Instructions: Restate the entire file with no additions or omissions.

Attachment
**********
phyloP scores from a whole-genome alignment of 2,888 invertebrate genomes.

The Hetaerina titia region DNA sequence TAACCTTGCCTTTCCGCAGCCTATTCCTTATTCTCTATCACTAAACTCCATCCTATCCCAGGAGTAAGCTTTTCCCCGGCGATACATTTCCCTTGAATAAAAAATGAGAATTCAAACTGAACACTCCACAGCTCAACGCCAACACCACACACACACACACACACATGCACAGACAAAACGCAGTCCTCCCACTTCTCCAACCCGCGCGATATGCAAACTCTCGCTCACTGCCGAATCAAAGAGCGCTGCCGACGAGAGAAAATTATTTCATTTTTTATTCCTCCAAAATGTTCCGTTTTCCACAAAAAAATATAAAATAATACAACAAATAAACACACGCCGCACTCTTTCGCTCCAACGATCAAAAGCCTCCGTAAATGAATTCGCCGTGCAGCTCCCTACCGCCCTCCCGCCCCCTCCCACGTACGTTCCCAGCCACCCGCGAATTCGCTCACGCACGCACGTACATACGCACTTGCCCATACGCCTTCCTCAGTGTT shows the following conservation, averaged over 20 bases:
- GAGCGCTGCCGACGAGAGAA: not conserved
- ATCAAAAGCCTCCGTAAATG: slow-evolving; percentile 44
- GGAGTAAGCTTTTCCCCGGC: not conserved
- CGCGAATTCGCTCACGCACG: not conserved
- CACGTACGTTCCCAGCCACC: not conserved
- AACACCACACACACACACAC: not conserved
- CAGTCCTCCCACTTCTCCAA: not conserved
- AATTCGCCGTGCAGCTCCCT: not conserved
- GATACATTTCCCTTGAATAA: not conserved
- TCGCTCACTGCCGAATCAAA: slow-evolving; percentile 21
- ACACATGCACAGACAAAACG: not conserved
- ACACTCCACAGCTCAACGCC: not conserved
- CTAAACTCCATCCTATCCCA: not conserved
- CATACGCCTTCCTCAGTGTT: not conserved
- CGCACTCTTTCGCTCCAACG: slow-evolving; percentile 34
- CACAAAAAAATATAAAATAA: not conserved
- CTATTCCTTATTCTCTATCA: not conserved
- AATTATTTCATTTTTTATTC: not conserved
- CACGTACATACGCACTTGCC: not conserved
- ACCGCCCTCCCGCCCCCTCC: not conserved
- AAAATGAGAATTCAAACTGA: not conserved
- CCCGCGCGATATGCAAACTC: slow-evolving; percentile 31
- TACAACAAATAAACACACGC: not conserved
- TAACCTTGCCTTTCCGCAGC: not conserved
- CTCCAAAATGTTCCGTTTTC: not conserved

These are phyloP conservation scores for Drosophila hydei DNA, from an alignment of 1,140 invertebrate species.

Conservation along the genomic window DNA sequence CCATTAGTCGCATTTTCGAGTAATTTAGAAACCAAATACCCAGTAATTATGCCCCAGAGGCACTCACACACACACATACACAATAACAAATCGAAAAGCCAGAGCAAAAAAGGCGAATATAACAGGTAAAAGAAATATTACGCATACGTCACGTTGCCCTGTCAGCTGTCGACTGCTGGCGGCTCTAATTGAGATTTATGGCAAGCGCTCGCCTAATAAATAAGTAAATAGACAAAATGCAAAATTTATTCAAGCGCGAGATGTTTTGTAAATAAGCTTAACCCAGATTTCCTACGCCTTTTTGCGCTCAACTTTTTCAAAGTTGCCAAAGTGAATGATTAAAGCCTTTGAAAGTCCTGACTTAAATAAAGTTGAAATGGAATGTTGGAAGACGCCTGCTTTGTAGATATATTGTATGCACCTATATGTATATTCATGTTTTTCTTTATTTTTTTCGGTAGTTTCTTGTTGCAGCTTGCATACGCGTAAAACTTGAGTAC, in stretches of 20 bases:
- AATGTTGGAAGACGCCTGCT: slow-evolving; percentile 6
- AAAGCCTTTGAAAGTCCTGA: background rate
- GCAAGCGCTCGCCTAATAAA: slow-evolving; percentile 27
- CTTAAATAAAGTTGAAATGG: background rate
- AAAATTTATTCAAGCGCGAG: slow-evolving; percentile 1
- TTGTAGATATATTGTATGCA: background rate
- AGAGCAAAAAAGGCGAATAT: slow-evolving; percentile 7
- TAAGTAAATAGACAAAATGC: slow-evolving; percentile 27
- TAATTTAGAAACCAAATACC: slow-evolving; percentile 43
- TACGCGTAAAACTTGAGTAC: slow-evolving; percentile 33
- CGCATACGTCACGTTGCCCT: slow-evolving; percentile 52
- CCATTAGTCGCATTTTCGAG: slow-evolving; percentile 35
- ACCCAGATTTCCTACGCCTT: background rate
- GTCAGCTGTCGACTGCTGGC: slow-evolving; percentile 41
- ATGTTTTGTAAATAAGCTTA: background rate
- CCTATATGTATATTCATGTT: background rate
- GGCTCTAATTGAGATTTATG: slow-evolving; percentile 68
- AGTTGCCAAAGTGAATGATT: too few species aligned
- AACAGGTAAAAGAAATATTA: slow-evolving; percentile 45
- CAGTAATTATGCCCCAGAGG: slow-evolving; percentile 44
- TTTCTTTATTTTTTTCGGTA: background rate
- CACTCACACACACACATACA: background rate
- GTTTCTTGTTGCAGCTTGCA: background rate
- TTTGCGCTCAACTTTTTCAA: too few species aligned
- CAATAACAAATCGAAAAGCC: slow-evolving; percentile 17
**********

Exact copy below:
phyloP scores from a whole-genome alignment of 2,888 invertebrate genomes.

The Hetaerina titia region DNA sequence TAACCTTGCCTTTCCGCAGCCTATTCCTTATTCTCTATCACTAAACTCCATCCTATCCCAGGAGTAAGCTTTTCCCCGGCGATACATTTCCCTTGAATAAAAAATGAGAATTCAAACTGAACACTCCACAGCTCAACGCCAACACCACACACACACACACACACATGCACAGACAAAACGCAGTCCTCCCACTTCTCCAACCCGCGCGATATGCAAACTCTCGCTCACTGCCGAATCAAAGAGCGCTGCCGACGAGAGAAAATTATTTCATTTTTTATTCCTCCAAAATGTTCCGTTTTCCACAAAAAAATATAAAATAATACAACAAATAAACACACGCCGCACTCTTTCGCTCCAACGATCAAAAGCCTCCGTAAATGAATTCGCCGTGCAGCTCCCTACCGCCCTCCCGCCCCCTCCCACGTACGTTCCCAGCCACCCGCGAATTCGCTCACGCACGCACGTACATACGCACTTGCCCATACGCCTTCCTCAGTGTT shows the following conservation, averaged over 20 bases:
- GAGCGCTGCCGACGAGAGAA: not conserved
- ATCAAAAGCCTCCGTAAATG: slow-evolving; percentile 44
- GGAGTAAGCTTTTCCCCGGC: not conserved
- CGCGAATTCGCTCACGCACG: not conserved
- CACGTACGTTCCCAGCCACC: not conserved
- AACACCACACACACACACAC: not conserved
- CAGTCCTCCCACTTCTCCAA: not conserved
- AATTCGCCGTGCAGCTCCCT: not conserved
- GATACATTTCCCTTGAATAA: not conserved
- TCGCTCACTGCCGAATCAAA: slow-evolving; percentile 21
- ACACATGCACAGACAAAACG: not conserved
- ACACTCCACAGCTCAACGCC: not conserved
- CTAAACTCCATCCTATCCCA: not conserved
- CATACGCCTTCCTCAGTGTT: not conserved
- CGCACTCTTTCGCTCCAACG: slow-evolving; percentile 34
- CACAAAAAAATATAAAATAA: not conserved
- CTATTCCTTATTCTCTATCA: not conserved
- AATTATTTCATTTTTTATTC: not conserved
- CACGTACATACGCACTTGCC: not conserved
- ACCGCCCTCCCGCCCCCTCC: not conserved
- AAAATGAGAATTCAAACTGA: not conserved
- CCCGCGCGATATGCAAACTC: slow-evolving; percentile 31
- TACAACAAATAAACACACGC: not conserved
- TAACCTTGCCTTTCCGCAGC: not conserved
- CTCCAAAATGTTCCGTTTTC: not conserved

These are phyloP conservation scores for Drosophila hydei DNA, from an alignment of 1,140 invertebrate species.

Conservation along the genomic window DNA sequence CCATTAGTCGCATTTTCGAGTAATTTAGAAACCAAATACCCAGTAATTATGCCCCAGAGGCACTCACACACACACATACACAATAACAAATCGAAAAGCCAGAGCAAAAAAGGCGAATATAACAGGTAAAAGAAATATTACGCATACGTCACGTTGCCCTGTCAGCTGTCGACTGCTGGCGGCTCTAATTGAGATTTATGGCAAGCGCTCGCCTAATAAATAAGTAAATAGACAAAATGCAAAATTTATTCAAGCGCGAGATGTTTTGTAAATAAGCTTAACCCAGATTTCCTACGCCTTTTTGCGCTCAACTTTTTCAAAGTTGCCAAAGTGAATGATTAAAGCCTTTGAAAGTCCTGACTTAAATAAAGTTGAAATGGAATGTTGGAAGACGCCTGCTTTGTAGATATATTGTATGCACCTATATGTATATTCATGTTTTTCTTTATTTTTTTCGGTAGTTTCTTGTTGCAGCTTGCATACGCGTAAAACTTGAGTAC, in stretches of 20 bases:
- AATGTTGGAAGACGCCTGCT: slow-evolving; percentile 6
- AAAGCCTTTGAAAGTCCTGA: background rate
- GCAAGCGCTCGCCTAATAAA: slow-evolving; percentile 27
- CTTAAATAAAGTTGAAATGG: background rate
- AAAATTTATTCAAGCGCGAG: slow-evolving; percentile 1
- TTGTAGATATATTGTATGCA: background rate
- AGAGCAAAAAAGGCGAATAT: slow-evolving; percentile 7
- TAAGTAAATAGACAAAATGC: slow-evolving; percentile 27
- TAATTTAGAAACCAAATACC: slow-evolving; percentile 43
- TACGCGTAAAACTTGAGTAC: slow-evolving; percentile 33
- CGCATACGTCACGTTGCCCT: slow-evolving; percentile 52
- CCATTAGTCGCATTTTCGAG: slow-evolving; percentile 35
- ACCCAGATTTCCTACGCCTT: background rate
- GTCAGCTGTCGACTGCTGGC: slow-evolving; percentile 41
- ATGTTTTGTAAATAAGCTTA: background rate
- CCTATATGTATATTCATGTT: background rate
- GGCTCTAATTGAGATTTATG: slow-evolving; percentile 68
- AGTTGCCAAAGTGAATGATT: too few species aligned
- AACAGGTAAAAGAAATATTA: slow-evolving; percentile 45
- CAGTAATTATGCCCCAGAGG: slow-evolving; percentile 44
- TTTCTTTATTTTTTTCGGTA: background rate
- CACTCACACACACACATACA: background rate
- GTTTCTTGTTGCAGCTTGCA: background rate
- TTTGCGCTCAACTTTTTCAA: too few species aligned
- CAATAACAAATCGAAAAGCC: slow-evolving; percentile 17